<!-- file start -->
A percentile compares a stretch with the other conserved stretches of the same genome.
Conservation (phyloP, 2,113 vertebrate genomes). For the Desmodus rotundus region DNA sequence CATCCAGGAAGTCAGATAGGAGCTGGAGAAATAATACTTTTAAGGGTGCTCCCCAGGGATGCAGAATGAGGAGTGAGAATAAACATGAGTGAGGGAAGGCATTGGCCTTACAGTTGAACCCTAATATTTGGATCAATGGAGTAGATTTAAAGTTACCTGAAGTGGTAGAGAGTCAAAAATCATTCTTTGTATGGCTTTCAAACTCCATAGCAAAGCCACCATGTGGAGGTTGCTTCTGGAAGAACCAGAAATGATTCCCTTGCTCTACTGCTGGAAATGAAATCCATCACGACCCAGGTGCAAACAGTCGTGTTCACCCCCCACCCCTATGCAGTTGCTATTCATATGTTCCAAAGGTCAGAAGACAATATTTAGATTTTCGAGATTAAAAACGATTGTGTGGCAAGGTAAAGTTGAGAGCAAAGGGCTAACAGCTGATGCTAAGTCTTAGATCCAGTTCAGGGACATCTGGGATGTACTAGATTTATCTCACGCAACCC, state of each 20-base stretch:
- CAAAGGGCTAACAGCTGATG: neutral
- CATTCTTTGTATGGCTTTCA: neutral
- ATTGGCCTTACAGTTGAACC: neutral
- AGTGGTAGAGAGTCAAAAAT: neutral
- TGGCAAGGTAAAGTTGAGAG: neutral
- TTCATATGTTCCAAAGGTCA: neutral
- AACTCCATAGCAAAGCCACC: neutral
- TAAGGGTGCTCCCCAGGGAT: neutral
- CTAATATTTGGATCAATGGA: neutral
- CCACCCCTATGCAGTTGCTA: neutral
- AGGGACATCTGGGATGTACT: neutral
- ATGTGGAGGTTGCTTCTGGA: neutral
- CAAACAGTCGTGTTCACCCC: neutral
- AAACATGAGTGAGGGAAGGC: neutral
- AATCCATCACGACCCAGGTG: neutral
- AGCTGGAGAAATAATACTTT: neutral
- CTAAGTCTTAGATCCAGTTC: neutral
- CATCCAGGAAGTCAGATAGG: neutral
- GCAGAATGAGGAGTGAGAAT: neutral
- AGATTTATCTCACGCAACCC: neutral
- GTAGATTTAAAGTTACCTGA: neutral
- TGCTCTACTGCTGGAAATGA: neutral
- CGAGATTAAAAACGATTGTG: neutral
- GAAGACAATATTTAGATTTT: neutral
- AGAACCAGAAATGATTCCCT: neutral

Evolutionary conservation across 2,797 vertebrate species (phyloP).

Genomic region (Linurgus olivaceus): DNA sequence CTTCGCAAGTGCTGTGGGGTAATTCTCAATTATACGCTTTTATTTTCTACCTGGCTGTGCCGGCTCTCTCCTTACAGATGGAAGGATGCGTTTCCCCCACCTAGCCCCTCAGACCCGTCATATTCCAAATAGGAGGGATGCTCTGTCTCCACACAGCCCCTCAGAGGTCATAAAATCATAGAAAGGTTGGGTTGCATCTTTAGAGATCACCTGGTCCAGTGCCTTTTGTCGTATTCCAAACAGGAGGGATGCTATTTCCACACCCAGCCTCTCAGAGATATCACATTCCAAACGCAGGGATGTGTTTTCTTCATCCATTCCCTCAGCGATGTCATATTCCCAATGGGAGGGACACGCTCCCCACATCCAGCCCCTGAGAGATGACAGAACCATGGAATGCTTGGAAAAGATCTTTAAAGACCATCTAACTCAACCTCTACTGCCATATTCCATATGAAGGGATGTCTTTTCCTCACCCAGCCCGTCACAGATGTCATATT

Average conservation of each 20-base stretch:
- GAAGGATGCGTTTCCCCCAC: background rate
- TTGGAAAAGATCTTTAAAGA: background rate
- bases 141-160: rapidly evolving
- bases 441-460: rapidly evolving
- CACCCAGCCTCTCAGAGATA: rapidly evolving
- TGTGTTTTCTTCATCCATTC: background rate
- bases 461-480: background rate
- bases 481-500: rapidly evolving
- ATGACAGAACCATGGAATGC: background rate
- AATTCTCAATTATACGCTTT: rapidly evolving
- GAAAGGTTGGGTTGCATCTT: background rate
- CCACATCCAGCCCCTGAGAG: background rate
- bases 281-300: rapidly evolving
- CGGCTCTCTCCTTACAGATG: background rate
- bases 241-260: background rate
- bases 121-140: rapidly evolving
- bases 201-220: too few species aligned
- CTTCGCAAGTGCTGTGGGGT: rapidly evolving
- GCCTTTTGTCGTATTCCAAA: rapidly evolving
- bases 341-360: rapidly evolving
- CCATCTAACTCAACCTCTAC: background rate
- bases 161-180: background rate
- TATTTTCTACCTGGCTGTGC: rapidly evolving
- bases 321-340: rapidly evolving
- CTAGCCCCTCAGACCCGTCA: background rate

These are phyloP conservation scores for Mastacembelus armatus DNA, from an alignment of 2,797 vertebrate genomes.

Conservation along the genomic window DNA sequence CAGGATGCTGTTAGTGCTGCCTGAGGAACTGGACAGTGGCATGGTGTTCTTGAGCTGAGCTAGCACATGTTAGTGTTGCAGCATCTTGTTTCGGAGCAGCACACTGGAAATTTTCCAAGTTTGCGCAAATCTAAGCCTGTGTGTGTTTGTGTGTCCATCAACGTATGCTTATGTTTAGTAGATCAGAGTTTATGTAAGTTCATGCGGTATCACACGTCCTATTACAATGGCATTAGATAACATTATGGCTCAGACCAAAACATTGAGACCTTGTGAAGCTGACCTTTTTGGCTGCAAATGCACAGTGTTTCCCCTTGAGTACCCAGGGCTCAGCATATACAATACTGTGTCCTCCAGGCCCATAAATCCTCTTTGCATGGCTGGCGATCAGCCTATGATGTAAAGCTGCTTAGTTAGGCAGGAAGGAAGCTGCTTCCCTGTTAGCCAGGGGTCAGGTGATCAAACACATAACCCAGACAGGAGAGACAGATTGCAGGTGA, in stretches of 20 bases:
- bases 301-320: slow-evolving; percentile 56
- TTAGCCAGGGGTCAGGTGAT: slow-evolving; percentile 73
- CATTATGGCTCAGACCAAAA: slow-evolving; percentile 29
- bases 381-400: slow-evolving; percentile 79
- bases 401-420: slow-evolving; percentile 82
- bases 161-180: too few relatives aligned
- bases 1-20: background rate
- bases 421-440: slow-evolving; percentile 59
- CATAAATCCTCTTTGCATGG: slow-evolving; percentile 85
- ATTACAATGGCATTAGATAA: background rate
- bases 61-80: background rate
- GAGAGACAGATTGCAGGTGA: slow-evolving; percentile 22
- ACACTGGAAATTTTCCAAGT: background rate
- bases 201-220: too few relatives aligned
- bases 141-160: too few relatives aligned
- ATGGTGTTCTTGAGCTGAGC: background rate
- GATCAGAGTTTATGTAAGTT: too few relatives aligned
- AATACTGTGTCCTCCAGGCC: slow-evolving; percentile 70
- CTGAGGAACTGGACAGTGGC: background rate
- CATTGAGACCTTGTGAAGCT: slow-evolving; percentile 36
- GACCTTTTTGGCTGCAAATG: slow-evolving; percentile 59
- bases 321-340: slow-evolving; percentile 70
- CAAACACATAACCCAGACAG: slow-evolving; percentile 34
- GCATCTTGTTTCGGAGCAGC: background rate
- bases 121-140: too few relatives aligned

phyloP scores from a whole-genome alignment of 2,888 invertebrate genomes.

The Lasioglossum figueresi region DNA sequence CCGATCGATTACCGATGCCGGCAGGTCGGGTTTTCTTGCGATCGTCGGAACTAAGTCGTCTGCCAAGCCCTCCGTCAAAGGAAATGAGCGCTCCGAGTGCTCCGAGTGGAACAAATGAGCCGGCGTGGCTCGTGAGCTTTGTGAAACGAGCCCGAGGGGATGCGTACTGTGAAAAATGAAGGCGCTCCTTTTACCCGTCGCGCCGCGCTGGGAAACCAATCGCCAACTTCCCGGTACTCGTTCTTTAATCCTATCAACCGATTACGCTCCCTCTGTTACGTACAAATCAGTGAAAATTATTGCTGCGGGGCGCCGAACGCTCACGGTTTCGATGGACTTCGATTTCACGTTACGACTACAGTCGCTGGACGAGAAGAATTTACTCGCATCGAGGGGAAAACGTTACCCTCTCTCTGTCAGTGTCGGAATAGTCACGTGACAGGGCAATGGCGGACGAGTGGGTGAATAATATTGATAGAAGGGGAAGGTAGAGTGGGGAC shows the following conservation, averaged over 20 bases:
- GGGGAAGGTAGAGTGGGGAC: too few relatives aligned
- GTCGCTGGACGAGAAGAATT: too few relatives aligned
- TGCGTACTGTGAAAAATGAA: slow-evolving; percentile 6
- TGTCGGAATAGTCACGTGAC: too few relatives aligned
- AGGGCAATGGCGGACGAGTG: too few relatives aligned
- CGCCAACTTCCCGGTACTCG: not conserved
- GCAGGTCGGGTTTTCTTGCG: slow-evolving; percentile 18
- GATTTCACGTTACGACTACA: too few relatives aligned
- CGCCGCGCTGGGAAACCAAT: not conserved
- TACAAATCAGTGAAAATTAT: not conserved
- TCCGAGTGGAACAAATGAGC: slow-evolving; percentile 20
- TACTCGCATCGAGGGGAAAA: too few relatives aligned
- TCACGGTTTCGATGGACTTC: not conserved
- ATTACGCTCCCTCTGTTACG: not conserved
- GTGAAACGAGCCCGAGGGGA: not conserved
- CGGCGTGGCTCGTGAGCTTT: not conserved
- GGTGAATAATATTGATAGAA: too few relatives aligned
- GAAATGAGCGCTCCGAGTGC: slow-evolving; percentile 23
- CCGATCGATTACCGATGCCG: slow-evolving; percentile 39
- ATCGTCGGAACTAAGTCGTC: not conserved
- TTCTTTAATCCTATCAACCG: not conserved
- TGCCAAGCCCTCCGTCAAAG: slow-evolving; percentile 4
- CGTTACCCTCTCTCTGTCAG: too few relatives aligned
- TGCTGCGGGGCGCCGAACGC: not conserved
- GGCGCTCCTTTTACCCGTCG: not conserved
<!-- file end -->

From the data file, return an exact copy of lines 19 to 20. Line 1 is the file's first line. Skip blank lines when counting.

- CTAAGTCTTAGATCCAGTTC: neutral
- CATCCAGGAAGTCAGATAGG: neutral